Domain two

The influence of cooperation between physiotherapists and patients with LBP on their adherence to physiotherapy.

Most experts (n = 11) indicated with a consensus of 79% that the cooperation between physiotherapists and patients with LBP influences adherence. Three experts rated with “don’t know”. In round one, all items achieved a consensus to include except item “Opportunities of rating the PT quality”. Four new items were suggested by experts during round one and three of these were included according to the ratings from round two. Ratings for the item “Opportunities of rating the physiotherapy quality” had a high level of uncertainty (eight out of 15 experts rated “don’t know”) (Table 5).

Table 5 Consensus on domain two “The influence of cooperation between physiotherapists and patients with LBP on their adherence to physiotherapy”

Domain three

Interdisciplinary congruence on therapeutic strategies influences adherence to physiotherapy of patients with LBP.

Most experts (n = 13) indicated that the influence of interdisciplinary congruence in terms of therapeutic strategies influences the adherence of patients with LBP. The highest consensuses to include in round one was achieved by the item “Therapeutic agreement” (100%). Two new items were suggested by experts during round one, both reaching consensus to include (Table 6).

Table 6 Consensus on domain three “Interdisciplinary congruence on therapeutic strategies influences adherence to physiotherapy of patients with LBP”

Domain four

The influence of administrative burdens on the adherence of patients with LBP to physiotherapy.

Responses for the five initial and two newly suggested items in this domain were controversial and consensus (to exclude) was reached for all items in the domain (Table 7).

Table 7 Consensus on domain four “The influence of administrative burdens on adherence of patients with LBP to physiotherapy”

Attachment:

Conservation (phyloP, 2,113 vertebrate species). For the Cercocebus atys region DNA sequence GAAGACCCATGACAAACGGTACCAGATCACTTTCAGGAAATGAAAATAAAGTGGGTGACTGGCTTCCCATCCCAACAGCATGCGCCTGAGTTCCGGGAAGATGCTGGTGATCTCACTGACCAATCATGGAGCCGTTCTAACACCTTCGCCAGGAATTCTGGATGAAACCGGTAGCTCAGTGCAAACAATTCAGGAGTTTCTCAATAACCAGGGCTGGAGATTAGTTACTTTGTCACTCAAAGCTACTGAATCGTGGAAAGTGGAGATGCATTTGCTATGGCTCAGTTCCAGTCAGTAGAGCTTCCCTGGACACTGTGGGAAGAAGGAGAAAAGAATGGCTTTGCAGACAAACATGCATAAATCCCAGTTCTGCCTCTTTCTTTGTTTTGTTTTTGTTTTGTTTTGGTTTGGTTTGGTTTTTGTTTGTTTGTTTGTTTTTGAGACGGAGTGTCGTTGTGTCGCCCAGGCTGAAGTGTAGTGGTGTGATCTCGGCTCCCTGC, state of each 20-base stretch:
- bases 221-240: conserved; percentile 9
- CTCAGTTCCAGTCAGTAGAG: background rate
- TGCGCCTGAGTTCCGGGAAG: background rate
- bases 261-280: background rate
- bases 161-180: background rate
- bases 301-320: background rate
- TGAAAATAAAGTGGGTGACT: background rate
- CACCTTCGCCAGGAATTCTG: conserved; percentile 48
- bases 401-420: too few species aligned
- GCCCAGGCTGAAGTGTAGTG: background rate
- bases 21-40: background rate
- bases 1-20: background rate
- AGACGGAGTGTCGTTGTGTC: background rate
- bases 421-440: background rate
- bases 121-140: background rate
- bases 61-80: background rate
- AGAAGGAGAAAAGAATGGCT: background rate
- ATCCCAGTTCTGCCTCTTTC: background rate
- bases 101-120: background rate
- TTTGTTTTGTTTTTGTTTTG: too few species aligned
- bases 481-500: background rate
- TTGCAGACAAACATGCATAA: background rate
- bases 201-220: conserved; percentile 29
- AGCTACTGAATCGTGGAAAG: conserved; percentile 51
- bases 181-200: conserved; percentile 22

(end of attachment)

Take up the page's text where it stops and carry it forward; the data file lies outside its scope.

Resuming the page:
Domain five

The influence of digital tools in relation to physiotherapy on adherence of patients with LBP.

Ten experts stated that digital tools, e.g., the use of apps, influences the adherence of patients with LBP to physiotherapy. One expert did not rate items two and five. The consensus was reached that “Digital-based therapy (DBT) must be individualized” (93%) and for the use of graphs and trends. Two additional items were suggested in round one. These suggested that digital tools need to be manageable and that online recommendations can facilitate adherence. Both reached consensuses to include (Table 8).

Table 8 Consensus on domain five “The influence of digitization on adherence of patients with LBP”

Domain six

The influence of competencies of physiotherapists on adherence of patients with LBP.

Most of the experts (n = 13) stated that the competence of physiotherapists influences the adherence of patients with LBP to physiotherapy. One expert did not rate the item “Offering sufficient HP”. All six proposed items on physiotherapist-related aspects reached a consensus to include. The two new proposed items on the reputation of physiotherapists and regular supervision by other physiotherapists were not included in the consensus due to a high number of “don’t know” ratings (Table 9).

Table 9 Consensus on domain six “The influence of competencies of physiotherapists on adherence of patients with LBP”